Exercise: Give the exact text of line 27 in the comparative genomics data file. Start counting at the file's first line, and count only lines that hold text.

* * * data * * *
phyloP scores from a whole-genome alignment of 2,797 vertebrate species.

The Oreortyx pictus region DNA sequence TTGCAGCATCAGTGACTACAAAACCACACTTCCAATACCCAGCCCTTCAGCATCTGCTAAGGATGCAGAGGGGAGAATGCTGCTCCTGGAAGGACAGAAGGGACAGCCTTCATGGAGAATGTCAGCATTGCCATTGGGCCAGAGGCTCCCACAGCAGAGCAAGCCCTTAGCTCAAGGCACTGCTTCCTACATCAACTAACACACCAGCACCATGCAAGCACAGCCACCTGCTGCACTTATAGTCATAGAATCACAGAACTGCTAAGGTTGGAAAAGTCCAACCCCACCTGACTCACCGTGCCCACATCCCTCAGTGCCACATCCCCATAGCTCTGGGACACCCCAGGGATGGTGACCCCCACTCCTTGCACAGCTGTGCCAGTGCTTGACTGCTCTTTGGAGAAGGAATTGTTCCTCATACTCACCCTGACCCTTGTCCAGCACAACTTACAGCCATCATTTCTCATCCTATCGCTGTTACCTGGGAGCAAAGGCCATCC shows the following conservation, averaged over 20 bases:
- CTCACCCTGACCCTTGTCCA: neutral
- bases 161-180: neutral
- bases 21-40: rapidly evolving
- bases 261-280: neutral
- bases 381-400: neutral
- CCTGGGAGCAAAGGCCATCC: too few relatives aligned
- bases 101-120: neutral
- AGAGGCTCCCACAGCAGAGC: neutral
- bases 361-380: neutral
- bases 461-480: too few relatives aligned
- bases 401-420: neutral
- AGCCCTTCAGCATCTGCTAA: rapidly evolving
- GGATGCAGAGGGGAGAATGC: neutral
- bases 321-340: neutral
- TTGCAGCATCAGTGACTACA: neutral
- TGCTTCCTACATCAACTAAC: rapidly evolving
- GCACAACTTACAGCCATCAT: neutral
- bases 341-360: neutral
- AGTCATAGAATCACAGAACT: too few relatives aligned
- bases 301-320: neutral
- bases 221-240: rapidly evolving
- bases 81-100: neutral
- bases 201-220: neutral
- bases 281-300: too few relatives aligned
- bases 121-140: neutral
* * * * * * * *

- bases 121-140: neutral